The first mention of wildlife in the Indian Constitution is in Article 48A, a part of the DPSPs. It states that the state shall endeavour to protect and improve the environment and to safeguard forests and wildlife.
Article 51A(g) under the fundamental duties also makes it the duty of every citizen “to protect and improve the natural environment including forests, lakes, rivers and wildlife, and to have compassion for living creatures.”
- In Sachidanand Pandey v. State of West Bengal (1987), the Supreme Court held that whenever an ecological issue is brought before the court, the justices have to bear in mind Articles 48A and 51A(g).
- The bench in that case also said that when the court is called upon to give effect to the DPSPs and fundamental duties, the least it can do is make sure it bears appropriate considerations in mind and excludes irrelevant information. However, the government often ignores ‘appropriate considerations’ and factors extraneous factors like public pressure into its decisions about declaring this or that species to be ‘vermin’.
Where do we go from here?
- Specifically, lawmakers should delete Section 62 of the Wildlife (Protection) Act 1972 such that they don’t use their discretion to declare any animal as vermin and allow culling.
- Perhaps they as well as the courts can draw inspiration from Section 11(1)(b) of the Act, which allows the chief wildlife warden or an authorized officer to permit the hunting of an animal that has become dangerous to human life or property (including crops). It thus raises the threshold for determining whether an animal can be hunted as well as restricts the hunting to only those specific animals or groups of animals.
We can conclude that in its current form, Section 62 fails to distinguish between individuals that are directly responsible for the destruction of crops and others of the same species. It also suffers from several legal infirmities, primarily vis-à-vis Articles 14 and 21. Our constitutional framework envisions a harmonious relationship between humans and the rest of the ecosystem. The section threatens this fragile relationship and challenges our fundamental human values of compassion, empathy and respect for other life forms.
Current Affair 2:
International E-Waste Day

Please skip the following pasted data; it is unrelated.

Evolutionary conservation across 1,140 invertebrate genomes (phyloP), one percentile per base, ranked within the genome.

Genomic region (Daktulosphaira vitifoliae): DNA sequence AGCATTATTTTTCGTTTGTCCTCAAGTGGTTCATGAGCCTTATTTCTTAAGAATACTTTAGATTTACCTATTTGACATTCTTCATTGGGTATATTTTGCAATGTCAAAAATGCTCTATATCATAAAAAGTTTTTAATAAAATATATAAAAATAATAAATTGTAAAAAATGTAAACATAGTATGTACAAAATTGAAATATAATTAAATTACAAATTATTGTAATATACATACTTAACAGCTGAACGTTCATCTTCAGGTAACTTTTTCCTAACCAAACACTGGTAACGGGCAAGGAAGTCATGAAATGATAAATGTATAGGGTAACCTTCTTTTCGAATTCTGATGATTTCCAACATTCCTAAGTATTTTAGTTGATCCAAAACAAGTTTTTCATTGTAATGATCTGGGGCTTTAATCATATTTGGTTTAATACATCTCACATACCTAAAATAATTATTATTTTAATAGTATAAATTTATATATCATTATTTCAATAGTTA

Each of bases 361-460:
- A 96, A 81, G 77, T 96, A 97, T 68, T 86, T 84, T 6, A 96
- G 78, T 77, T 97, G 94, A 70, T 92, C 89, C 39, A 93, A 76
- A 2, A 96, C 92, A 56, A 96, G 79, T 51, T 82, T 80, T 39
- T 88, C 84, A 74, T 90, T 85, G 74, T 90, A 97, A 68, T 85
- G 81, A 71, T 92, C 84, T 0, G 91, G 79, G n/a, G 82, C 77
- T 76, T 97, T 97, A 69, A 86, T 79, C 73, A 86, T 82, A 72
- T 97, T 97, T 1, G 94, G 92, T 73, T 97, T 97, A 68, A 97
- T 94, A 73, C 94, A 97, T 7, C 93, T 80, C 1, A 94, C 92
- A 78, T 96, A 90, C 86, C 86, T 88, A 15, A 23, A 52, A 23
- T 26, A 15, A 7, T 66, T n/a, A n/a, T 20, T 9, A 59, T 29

International E-Waste Day has been observed on October 14 every year since 2018. Important for us is E-waste Management Rules.
Now, we will learn E-waste Management Rules 2016.
The Ministry of Environment, Forest and Climate Change notified the E-Waste Management Rules, 2016 on 23 March 2016 in supersession of the e-waste (Management & Handling) Rules, 2011.
Now we will see the salient features of this Bill:
- Manufacturer, dealer, refurbisher and Producer Responsibility Organization (PRO) have been introduced as additional stakeholders in the rules.
2. It mandated extended producer responsibility (EPR) for all plastic producers, importers and brand owners (PIBOs). ERP is a mechanism through which producers are made responsible for handling and recycling end-of-life products.
3. Compact Fluorescent Lamp (CFL) and other mercury containing lamp brought under the purview of rules.
4. Provision for Pan India EPR (Extended Producer Responsibility) Authorization by CPCB has been introduced replacing the state wise EPR authorization.
5. Deposit Refund Scheme has been introduced as an additional economic instrument wherein the producer charges an additional amount as a deposit at the time of sale of the electrical and electronic equipment and returns it to the consumer along with interest when the end - of - life electrical and electronic equipment is returned.
6. The manufacturer is also now responsible to collect e - waste generated during the manufacture of any electrical and electronic equipment and channelize it for recycling or disposal and seek authorization from State Pollution Control Board (SPCB)